How Google Became a Cultural Phenomenon

By Jill Serjeant
From Reuters U.K.dated April 29, 2004

LOS ANGELES, April 29 (Reuters) - So you've spent an hour Googling through the Web for your graduate research paper, you've played the Google drinking game, heard the Google theme song and vanity-Googled yourself (again).
Just for a change you turn on the TV and find they're even talking about Google on "Sex and the City" and "The West Wing."
What the heck was life like before Google?
The last six years have seen Google become not just the world's most popular Internet search engine but a verb, a household word and a cultural phenomenon.
And on Thursday it entered a whole new chapter when it filed with the Securities and Exchange Commission to become a publicly listed company and sell $2.7 billion in stock.
Google's the place people turn to in more than 80 languages more than 200 million times a day if they want to locate a long-lost friend, find a recipe for maple walnut mousse pie or research a business competitor on a different continent.
And Google delivers the answers with such ease, without fear or favor, that New York Times columnist Thomas Friedman was moved to ask last year "Is Google God?"
"There are clearly a lot of people who spend a lot of time with it and feel close to it," said Joe Janes, a University of Washington Information School professor who taught the world's first university course on Google this spring.
"I don't think I would go as far as saying people treat it as a friend but it fills a couple of those roles -- it helps you find things, it's always there.
"People now use Google as a verb and Googling people before they go on dates. When it gets to prime time television that's a sign it has become a cultural phenomenon," Janes said.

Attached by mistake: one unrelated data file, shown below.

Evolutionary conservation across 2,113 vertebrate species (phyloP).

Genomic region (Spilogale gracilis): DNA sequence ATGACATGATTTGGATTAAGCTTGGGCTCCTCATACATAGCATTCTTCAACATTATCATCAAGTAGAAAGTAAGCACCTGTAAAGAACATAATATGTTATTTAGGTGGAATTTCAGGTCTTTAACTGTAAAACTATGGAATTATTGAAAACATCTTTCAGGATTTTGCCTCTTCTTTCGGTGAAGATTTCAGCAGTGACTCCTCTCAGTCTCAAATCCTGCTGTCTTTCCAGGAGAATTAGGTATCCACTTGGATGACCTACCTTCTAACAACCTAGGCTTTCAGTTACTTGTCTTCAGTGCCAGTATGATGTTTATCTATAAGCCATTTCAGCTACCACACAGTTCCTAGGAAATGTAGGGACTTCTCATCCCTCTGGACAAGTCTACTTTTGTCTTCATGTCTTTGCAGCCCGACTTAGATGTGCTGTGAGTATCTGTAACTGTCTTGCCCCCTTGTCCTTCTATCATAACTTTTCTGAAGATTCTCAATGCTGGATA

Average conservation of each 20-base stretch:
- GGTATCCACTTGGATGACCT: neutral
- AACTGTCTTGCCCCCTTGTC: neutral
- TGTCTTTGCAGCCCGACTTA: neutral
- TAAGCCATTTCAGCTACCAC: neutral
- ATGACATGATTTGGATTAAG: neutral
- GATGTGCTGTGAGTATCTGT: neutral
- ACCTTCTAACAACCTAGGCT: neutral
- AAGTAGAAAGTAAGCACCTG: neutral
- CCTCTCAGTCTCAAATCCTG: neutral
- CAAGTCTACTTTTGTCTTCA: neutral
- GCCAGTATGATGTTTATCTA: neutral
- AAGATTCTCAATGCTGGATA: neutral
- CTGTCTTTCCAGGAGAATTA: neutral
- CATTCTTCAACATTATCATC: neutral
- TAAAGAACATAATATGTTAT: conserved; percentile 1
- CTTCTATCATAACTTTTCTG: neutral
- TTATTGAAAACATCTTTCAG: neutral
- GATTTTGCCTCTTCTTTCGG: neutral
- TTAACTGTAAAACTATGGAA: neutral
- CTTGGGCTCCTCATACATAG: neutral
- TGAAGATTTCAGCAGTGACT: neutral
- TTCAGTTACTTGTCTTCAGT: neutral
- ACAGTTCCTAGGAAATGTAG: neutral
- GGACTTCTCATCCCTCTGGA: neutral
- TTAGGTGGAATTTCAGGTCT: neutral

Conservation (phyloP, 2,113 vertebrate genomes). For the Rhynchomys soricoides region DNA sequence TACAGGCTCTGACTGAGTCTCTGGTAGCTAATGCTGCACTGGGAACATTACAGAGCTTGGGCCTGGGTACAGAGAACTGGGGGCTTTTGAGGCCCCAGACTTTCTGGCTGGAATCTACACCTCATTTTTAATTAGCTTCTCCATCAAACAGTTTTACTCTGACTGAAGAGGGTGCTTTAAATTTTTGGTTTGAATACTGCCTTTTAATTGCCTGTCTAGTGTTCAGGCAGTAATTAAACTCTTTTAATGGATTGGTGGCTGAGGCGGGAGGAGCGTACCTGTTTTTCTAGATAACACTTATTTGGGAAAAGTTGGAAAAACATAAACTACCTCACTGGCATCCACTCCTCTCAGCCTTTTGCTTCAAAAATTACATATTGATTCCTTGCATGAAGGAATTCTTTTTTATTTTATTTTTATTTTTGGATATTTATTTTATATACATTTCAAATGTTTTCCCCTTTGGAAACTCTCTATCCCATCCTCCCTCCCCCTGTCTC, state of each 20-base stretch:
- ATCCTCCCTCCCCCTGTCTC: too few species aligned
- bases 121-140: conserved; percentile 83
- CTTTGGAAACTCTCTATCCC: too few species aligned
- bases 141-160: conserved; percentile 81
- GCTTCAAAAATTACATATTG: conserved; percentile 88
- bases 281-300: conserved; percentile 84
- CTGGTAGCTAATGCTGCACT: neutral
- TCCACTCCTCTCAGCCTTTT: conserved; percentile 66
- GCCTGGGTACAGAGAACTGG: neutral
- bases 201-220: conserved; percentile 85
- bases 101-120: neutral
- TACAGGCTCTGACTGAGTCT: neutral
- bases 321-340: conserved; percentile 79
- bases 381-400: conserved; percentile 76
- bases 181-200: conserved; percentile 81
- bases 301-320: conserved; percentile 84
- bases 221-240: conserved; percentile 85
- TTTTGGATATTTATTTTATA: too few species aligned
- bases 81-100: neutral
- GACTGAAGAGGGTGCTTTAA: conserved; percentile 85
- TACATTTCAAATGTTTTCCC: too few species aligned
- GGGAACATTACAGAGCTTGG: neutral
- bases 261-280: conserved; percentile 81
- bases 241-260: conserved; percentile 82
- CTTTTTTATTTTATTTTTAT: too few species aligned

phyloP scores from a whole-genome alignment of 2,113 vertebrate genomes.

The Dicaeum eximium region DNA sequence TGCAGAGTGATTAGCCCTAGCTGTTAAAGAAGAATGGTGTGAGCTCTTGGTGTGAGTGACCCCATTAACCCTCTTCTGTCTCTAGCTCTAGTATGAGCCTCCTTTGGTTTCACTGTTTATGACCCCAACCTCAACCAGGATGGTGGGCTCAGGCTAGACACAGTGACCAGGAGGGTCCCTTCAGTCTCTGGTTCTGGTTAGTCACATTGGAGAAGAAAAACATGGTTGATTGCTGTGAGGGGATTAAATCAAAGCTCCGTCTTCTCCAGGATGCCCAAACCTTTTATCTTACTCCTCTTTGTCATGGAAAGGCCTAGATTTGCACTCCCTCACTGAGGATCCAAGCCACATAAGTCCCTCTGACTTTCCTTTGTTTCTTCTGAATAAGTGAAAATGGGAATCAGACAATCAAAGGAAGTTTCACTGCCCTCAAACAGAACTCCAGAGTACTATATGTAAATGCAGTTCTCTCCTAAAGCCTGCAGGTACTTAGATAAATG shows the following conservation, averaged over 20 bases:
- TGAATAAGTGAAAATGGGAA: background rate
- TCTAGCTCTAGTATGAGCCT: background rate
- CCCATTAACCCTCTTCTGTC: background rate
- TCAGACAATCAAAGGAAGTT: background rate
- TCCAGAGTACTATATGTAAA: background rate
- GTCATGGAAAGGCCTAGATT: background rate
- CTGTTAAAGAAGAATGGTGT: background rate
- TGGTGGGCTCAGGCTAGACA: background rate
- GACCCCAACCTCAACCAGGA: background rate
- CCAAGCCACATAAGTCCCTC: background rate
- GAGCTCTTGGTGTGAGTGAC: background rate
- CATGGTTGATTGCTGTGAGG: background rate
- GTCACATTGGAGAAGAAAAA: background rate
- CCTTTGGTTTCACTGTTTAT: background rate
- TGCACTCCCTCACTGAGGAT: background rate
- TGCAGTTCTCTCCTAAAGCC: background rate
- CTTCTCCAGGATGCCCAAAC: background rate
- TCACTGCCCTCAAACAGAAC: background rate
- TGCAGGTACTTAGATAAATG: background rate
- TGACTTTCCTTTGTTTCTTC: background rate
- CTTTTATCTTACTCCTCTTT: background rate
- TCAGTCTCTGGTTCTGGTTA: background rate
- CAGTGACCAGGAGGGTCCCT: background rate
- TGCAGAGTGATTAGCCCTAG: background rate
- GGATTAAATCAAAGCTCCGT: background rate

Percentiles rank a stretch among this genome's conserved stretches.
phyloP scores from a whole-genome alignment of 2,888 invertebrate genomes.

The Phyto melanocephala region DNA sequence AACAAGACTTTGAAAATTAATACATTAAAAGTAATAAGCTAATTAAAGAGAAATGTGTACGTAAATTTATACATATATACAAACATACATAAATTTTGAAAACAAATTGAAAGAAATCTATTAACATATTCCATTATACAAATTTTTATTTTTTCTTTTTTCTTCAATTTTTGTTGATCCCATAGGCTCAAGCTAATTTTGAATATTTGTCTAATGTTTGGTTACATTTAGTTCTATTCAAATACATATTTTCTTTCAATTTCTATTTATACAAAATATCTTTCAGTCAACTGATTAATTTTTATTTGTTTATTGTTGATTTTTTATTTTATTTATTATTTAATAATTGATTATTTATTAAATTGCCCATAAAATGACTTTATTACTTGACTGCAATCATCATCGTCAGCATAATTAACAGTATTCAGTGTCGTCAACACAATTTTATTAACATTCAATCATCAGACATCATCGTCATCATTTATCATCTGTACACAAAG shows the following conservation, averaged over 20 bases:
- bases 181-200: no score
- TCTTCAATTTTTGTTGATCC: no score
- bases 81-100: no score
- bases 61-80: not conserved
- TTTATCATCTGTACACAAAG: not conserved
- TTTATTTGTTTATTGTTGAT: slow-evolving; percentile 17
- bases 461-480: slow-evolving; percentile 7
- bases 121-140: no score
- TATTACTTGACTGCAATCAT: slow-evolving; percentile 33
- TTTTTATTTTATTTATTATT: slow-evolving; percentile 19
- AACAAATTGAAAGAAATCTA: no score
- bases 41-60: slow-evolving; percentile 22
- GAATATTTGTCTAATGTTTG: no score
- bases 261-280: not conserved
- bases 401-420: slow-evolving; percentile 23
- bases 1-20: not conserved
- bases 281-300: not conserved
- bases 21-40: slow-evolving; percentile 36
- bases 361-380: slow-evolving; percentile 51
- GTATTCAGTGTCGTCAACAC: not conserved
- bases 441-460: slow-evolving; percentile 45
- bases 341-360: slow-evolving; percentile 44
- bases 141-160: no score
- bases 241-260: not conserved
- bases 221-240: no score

Garrett French, 27, editor of the WebProNews.com online newsletter for Internet professionals, can barely recall life without it. "For as long as I can remember, I've been using Google for work and for leisure," said French.
Information before Google was a tough and often dull business before Stanford graduates Larry Page and Sergey Brin came up with an algorithm that searched and ranked Web pages on the basis of "importance" value to determine their usefulness.
Students trudged to libraries, journalists rifled through dog-eared contacts books and computer neophytes struggled with search engines that required precision spelling, hyphens and slashes in the right order.
But Google -- a play on the word googol which means the number one followed by 100 zeros -- made Internet searching not just easy but fun.
Whacky logos, tales of life in the Googleplex headquarters where the company chef used to work for the rock band Grateful Dead, the organizing principles of "You can be serious without a suit" and "You can make money without doing evil" took the Internet out of geekdom and turned it into something cool.
Sometimes the joke has turned sour. "Google-bombing" was invented by a tech-savvy prankster who last year devised a way of linking the search words "miserable failure" to President Bush's official biography Web site.
"Google-whacking" became a sport of producing a search query using such bizarre words that only one result is returned.
Richard Brandt, author of an upcoming book "In Search of Google" said that Page and Brin's genius was in realizing that the Internet was not a series of disconnected sites but information treasure troves that were linked and which influenced each other.
"They understand the Internet, how it works and how people use it. Google is all about inventing new ways of finding the information you want.
"Larry and Sergey take that role very, very seriously. The stated role of the company to 'do no evil' is deadly serious. It is one of the things that has helped make people love Google, and use it and trust it," Brandt said.
If life before Google is difficult to recall, the next six years promises to be mind-boggling.
Google is already working on a personalized search engine that "learns" what individuals like, find relevant or prefer to avoid.
Google's Chief Technology Officer Craig Silverstein spoke last month of a future in which people could have "search pets" that are able to find the answer to tricky questions such as "What did my wife mean when she said that?" Larry Page revealed his own vision at a technology conference in February. "On the more exciting front, you can imagine having your brain being augmented by Google. For example you think about something and your cell phone could whisper the answer in your ear."